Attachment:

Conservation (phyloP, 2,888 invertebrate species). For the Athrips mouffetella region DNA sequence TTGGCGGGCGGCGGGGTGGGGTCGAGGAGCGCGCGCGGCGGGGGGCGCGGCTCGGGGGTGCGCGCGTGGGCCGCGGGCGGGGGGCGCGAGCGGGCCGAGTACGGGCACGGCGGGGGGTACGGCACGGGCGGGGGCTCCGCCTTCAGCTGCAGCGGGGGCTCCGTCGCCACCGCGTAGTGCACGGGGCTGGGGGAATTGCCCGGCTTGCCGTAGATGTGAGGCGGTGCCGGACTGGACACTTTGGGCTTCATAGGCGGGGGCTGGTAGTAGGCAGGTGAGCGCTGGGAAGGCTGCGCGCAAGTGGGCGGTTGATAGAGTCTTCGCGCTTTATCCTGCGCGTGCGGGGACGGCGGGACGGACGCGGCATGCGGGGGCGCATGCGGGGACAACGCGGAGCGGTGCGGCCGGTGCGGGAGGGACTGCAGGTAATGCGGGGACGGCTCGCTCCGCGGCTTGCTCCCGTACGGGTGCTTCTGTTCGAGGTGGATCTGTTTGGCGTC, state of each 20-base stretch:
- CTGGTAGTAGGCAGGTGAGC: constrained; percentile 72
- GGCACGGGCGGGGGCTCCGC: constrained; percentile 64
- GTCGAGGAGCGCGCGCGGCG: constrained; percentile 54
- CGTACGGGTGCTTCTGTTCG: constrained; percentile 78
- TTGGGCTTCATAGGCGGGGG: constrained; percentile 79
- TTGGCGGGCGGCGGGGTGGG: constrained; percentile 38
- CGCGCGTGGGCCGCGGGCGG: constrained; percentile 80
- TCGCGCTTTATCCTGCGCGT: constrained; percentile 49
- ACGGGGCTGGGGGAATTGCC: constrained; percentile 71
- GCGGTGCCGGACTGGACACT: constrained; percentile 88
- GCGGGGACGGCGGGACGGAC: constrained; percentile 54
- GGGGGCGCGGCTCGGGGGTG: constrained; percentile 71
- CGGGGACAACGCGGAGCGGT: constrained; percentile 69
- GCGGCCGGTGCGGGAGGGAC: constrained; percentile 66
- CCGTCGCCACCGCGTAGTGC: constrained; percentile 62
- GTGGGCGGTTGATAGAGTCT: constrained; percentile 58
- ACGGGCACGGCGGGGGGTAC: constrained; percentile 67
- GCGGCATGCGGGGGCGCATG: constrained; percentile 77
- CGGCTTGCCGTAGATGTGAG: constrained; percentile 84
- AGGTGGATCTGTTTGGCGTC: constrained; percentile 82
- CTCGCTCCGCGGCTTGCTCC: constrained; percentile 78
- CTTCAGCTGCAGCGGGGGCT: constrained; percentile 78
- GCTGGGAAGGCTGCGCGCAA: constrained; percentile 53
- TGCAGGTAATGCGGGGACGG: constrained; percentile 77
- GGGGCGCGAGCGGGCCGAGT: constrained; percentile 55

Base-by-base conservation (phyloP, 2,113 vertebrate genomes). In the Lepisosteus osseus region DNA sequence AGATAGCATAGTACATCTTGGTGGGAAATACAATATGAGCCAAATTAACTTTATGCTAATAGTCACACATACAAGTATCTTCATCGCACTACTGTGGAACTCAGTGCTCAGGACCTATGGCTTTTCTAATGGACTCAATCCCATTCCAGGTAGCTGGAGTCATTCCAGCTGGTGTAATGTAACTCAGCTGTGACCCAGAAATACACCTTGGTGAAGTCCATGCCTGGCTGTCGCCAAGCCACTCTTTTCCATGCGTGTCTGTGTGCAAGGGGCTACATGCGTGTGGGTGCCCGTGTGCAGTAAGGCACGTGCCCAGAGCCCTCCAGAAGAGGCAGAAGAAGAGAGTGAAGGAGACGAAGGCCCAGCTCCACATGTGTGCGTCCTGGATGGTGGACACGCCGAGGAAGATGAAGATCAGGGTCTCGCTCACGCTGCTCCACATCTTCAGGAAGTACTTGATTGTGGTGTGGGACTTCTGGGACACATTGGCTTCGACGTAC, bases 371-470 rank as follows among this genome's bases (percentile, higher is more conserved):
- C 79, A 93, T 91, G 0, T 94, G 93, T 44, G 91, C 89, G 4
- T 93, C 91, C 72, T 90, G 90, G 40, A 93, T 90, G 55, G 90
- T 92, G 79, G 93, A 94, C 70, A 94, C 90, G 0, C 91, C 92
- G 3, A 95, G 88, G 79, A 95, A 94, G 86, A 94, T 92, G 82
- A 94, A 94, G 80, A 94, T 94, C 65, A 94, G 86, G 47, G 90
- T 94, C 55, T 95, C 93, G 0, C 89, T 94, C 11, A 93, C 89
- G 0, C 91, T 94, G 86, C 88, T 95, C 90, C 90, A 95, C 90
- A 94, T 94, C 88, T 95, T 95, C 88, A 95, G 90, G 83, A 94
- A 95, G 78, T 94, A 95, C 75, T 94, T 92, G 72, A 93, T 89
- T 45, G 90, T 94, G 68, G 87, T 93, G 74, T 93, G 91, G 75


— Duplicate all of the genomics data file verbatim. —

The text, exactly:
Conservation (phyloP, 2,888 invertebrate species). For the Athrips mouffetella region DNA sequence TTGGCGGGCGGCGGGGTGGGGTCGAGGAGCGCGCGCGGCGGGGGGCGCGGCTCGGGGGTGCGCGCGTGGGCCGCGGGCGGGGGGCGCGAGCGGGCCGAGTACGGGCACGGCGGGGGGTACGGCACGGGCGGGGGCTCCGCCTTCAGCTGCAGCGGGGGCTCCGTCGCCACCGCGTAGTGCACGGGGCTGGGGGAATTGCCCGGCTTGCCGTAGATGTGAGGCGGTGCCGGACTGGACACTTTGGGCTTCATAGGCGGGGGCTGGTAGTAGGCAGGTGAGCGCTGGGAAGGCTGCGCGCAAGTGGGCGGTTGATAGAGTCTTCGCGCTTTATCCTGCGCGTGCGGGGACGGCGGGACGGACGCGGCATGCGGGGGCGCATGCGGGGACAACGCGGAGCGGTGCGGCCGGTGCGGGAGGGACTGCAGGTAATGCGGGGACGGCTCGCTCCGCGGCTTGCTCCCGTACGGGTGCTTCTGTTCGAGGTGGATCTGTTTGGCGTC, state of each 20-base stretch:
- CTGGTAGTAGGCAGGTGAGC: constrained; percentile 72
- GGCACGGGCGGGGGCTCCGC: constrained; percentile 64
- GTCGAGGAGCGCGCGCGGCG: constrained; percentile 54
- CGTACGGGTGCTTCTGTTCG: constrained; percentile 78
- TTGGGCTTCATAGGCGGGGG: constrained; percentile 79
- TTGGCGGGCGGCGGGGTGGG: constrained; percentile 38
- CGCGCGTGGGCCGCGGGCGG: constrained; percentile 80
- TCGCGCTTTATCCTGCGCGT: constrained; percentile 49
- ACGGGGCTGGGGGAATTGCC: constrained; percentile 71
- GCGGTGCCGGACTGGACACT: constrained; percentile 88
- GCGGGGACGGCGGGACGGAC: constrained; percentile 54
- GGGGGCGCGGCTCGGGGGTG: constrained; percentile 71
- CGGGGACAACGCGGAGCGGT: constrained; percentile 69
- GCGGCCGGTGCGGGAGGGAC: constrained; percentile 66
- CCGTCGCCACCGCGTAGTGC: constrained; percentile 62
- GTGGGCGGTTGATAGAGTCT: constrained; percentile 58
- ACGGGCACGGCGGGGGGTAC: constrained; percentile 67
- GCGGCATGCGGGGGCGCATG: constrained; percentile 77
- CGGCTTGCCGTAGATGTGAG: constrained; percentile 84
- AGGTGGATCTGTTTGGCGTC: constrained; percentile 82
- CTCGCTCCGCGGCTTGCTCC: constrained; percentile 78
- CTTCAGCTGCAGCGGGGGCT: constrained; percentile 78
- GCTGGGAAGGCTGCGCGCAA: constrained; percentile 53
- TGCAGGTAATGCGGGGACGG: constrained; percentile 77
- GGGGCGCGAGCGGGCCGAGT: constrained; percentile 55

Base-by-base conservation (phyloP, 2,113 vertebrate genomes). In the Lepisosteus osseus region DNA sequence AGATAGCATAGTACATCTTGGTGGGAAATACAATATGAGCCAAATTAACTTTATGCTAATAGTCACACATACAAGTATCTTCATCGCACTACTGTGGAACTCAGTGCTCAGGACCTATGGCTTTTCTAATGGACTCAATCCCATTCCAGGTAGCTGGAGTCATTCCAGCTGGTGTAATGTAACTCAGCTGTGACCCAGAAATACACCTTGGTGAAGTCCATGCCTGGCTGTCGCCAAGCCACTCTTTTCCATGCGTGTCTGTGTGCAAGGGGCTACATGCGTGTGGGTGCCCGTGTGCAGTAAGGCACGTGCCCAGAGCCCTCCAGAAGAGGCAGAAGAAGAGAGTGAAGGAGACGAAGGCCCAGCTCCACATGTGTGCGTCCTGGATGGTGGACACGCCGAGGAAGATGAAGATCAGGGTCTCGCTCACGCTGCTCCACATCTTCAGGAAGTACTTGATTGTGGTGTGGGACTTCTGGGACACATTGGCTTCGACGTAC, bases 371-470 rank as follows among this genome's bases (percentile, higher is more conserved):
- C 79, A 93, T 91, G 0, T 94, G 93, T 44, G 91, C 89, G 4
- T 93, C 91, C 72, T 90, G 90, G 40, A 93, T 90, G 55, G 90
- T 92, G 79, G 93, A 94, C 70, A 94, C 90, G 0, C 91, C 92
- G 3, A 95, G 88, G 79, A 95, A 94, G 86, A 94, T 92, G 82
- A 94, A 94, G 80, A 94, T 94, C 65, A 94, G 86, G 47, G 90
- T 94, C 55, T 95, C 93, G 0, C 89, T 94, C 11, A 93, C 89
- G 0, C 91, T 94, G 86, C 88, T 95, C 90, C 90, A 95, C 90
- A 94, T 94, C 88, T 95, T 95, C 88, A 95, G 90, G 83, A 94
- A 95, G 78, T 94, A 95, C 75, T 94, T 92, G 72, A 93, T 89
- T 45, G 90, T 94, G 68, G 87, T 93, G 74, T 93, G 91, G 75